- Wisdom of Two: The Spiritual and Literary Collaboration of George and W. B. Yeats
In a certain sense, Harper's study of the Yeatses' automatic writing sessions and their role in shaping the Irish poet's aesthetics has been a lifetime in the making: as she notes in her preface, both her mother and her father, the recently deceased Yeatsian scholar George Mills Harper, spent most of the years when she was a child "working with the Yeatses' occult papers, composing and compiling various books and articles along the way" (p. vii). Indeed, scholarship on Yeats, and on the book A Vision in particular, became [End Page 93] a family affair in the Harper household. It was almost inevitable that Margaret Mills Harper, having grown up surrounded by Yeatsiana, would end up working in this field. Her initiation into Yeats studies, in fact, came when she helped her father edit the third and fourth volumes of Yeats's Vision Papers (1992, 2001), and her new book is at once a continuation of her parents' work and a response to it, especially to her father's Making of Yeats's A Vision (1987). It is fitting, then, that here she focuses her lens on the Yeats family's collaboration. Among Harper's key objectives in Wisdom of Two is to reassess the role that George Yeats, the poet's wife, played in composing A Vision and in developing (or discovering) the vast "system" that influenced virtually all aspects of William Butler Yeats's life, public and private, during his final decades—a role that Harper says has generally been "understated or misrepresented" (p. 9) by previous scholars. Indeed, the collaborative, spiritualistic process that led to the publication of A Vision, the book-length essay that strives to elucidate the arcane system, lies at the heart of Harper's book.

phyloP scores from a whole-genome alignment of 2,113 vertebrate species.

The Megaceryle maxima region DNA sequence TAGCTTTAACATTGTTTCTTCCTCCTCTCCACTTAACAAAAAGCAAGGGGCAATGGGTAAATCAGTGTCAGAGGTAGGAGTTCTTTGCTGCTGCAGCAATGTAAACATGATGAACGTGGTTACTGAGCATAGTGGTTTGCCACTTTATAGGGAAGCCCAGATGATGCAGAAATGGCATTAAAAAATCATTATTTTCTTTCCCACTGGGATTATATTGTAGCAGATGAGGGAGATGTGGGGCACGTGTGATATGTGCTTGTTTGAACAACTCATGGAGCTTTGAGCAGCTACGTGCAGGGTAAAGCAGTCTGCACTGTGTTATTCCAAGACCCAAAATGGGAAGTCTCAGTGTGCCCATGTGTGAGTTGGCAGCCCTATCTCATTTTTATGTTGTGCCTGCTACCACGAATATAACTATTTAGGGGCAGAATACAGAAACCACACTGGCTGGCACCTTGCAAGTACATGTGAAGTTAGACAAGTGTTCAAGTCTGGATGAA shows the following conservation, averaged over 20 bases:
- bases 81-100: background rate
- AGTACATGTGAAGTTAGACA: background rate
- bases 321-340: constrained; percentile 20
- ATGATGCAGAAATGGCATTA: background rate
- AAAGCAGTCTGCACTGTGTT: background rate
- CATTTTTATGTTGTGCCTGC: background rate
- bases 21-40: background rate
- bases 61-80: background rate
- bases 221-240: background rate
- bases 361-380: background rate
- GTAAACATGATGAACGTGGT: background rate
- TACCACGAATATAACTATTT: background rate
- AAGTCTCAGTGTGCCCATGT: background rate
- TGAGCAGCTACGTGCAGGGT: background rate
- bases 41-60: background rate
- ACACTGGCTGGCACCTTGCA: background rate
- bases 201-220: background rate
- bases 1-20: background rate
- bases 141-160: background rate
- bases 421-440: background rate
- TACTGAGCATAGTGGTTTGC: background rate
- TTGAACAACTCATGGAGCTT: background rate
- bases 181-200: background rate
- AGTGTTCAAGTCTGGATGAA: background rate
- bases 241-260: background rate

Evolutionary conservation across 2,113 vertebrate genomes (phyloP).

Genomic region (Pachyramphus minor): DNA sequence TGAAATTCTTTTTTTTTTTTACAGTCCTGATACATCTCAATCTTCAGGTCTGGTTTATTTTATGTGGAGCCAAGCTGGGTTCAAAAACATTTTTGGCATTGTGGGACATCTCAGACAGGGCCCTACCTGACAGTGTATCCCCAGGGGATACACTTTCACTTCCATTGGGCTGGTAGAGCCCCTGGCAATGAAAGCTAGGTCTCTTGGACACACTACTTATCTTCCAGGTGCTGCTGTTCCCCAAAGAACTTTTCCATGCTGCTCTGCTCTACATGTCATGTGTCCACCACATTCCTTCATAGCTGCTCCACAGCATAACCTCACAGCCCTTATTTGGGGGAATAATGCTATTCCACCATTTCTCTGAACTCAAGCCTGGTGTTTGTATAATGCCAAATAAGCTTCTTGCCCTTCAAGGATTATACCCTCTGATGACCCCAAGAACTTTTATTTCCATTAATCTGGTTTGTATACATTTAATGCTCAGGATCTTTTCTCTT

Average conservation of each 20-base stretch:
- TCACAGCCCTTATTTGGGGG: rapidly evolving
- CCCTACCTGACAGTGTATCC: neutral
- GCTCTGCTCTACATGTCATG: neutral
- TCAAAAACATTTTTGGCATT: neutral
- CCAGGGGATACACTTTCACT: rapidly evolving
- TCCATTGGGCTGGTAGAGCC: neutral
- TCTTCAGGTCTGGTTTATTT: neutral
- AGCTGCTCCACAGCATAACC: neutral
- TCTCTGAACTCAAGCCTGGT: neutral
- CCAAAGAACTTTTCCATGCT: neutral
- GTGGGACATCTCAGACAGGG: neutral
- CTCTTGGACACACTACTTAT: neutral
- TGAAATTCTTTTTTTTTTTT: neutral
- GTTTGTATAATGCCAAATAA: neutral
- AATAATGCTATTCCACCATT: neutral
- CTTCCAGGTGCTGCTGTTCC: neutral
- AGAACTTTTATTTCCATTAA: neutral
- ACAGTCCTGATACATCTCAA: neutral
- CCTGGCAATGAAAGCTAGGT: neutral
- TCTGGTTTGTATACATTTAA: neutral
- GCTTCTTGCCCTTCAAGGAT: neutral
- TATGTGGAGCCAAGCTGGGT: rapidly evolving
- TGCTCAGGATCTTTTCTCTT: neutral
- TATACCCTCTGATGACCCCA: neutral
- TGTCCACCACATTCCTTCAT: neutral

In all probability, readers of Magic, Ritual, and Witchcraft will be primarily interested in the collaborative process itself, dependent as it was on frequent and extensive communication with the spiritual realm. The systematic philosophy that is presented in A Vision grew out of automatic writing sessions, during which the Yeatses made contact with numerous "spirit communicators": daimons, controls, guides, and prior incarnations of their own selves. These sessions began in 1917 (during the couple's honeymoon, in fact, when W. B. Yeats had fallen ill) and continued well into the 1930s, although their frequency had begun to wane by the mid-1920s, once the Yeatses had come to understand the basic contours of the system and no longer needed as much external guidance. During the sessions, George Yeats was the medium through which the spirit communicators conveyed their messages, most of which were typically responses to questions or prompts that her husband had voiced, but rather than speak aloud the messages of the communicators, George always put them on paper—in the early years, with a pen, and later with a typewriter. Though the role of medium may seem a passive one, Harper argues throughout her book that it does entail agency, even going so far as to say that the "power politics" (p. 119) of George's automatic script might best be understood via the paradox of someone who is simultaneously a medium and a magician: "mediums yield the conscious will to outside forces," Harper explains, "while magicians harness the will in order to travel beyond their rational selves" (p. 120). But since rationality is lost, the agency of the magician in this analogy is tellingly limited: although Harper tries throughout the book to emphasize George's voice, her husband's voice, not surprisingly, often drowns hers out, mainly because George worked behind [End Page 94] the scenes—as an editor as well as a medium—while his was the voice that the public heard.
Merely to claim agency for George Yeats as a medium, however, is not enough: Harper's thesis, as might be guessed from her subtitle, involves coauthorship and spiritualist collaboration, so she seeks to redefine W. B...